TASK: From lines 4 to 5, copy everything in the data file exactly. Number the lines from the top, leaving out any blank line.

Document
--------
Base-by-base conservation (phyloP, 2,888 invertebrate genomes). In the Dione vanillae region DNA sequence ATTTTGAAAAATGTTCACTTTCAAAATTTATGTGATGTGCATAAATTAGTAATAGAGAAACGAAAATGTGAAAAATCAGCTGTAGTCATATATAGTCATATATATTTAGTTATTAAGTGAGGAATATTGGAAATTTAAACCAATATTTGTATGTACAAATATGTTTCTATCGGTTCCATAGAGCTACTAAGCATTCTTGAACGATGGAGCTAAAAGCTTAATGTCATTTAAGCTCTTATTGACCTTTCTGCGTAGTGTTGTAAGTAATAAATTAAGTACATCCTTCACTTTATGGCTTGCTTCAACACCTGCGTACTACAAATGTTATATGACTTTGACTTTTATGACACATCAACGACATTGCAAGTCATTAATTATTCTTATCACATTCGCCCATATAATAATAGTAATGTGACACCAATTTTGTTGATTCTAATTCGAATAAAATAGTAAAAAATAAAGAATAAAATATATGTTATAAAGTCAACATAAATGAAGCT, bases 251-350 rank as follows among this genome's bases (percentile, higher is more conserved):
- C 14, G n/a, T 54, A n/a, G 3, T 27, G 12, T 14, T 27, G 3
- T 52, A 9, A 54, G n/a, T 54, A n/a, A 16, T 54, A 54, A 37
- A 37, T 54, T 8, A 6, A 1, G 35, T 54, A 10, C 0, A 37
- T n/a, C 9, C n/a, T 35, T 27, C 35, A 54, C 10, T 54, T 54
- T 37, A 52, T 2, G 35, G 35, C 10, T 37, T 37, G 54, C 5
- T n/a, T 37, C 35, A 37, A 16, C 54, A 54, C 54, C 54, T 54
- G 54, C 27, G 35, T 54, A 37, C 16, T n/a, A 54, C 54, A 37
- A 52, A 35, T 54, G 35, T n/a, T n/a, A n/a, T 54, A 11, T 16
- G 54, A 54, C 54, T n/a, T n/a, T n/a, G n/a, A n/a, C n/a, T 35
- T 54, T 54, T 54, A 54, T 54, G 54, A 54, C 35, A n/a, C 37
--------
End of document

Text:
- A 37, T 54, T 8, A 6, A 1, G 35, T 54, A 10, C 0, A 37
- T n/a, C 9, C n/a, T 35, T 27, C 35, A 54, C 10, T 54, T 54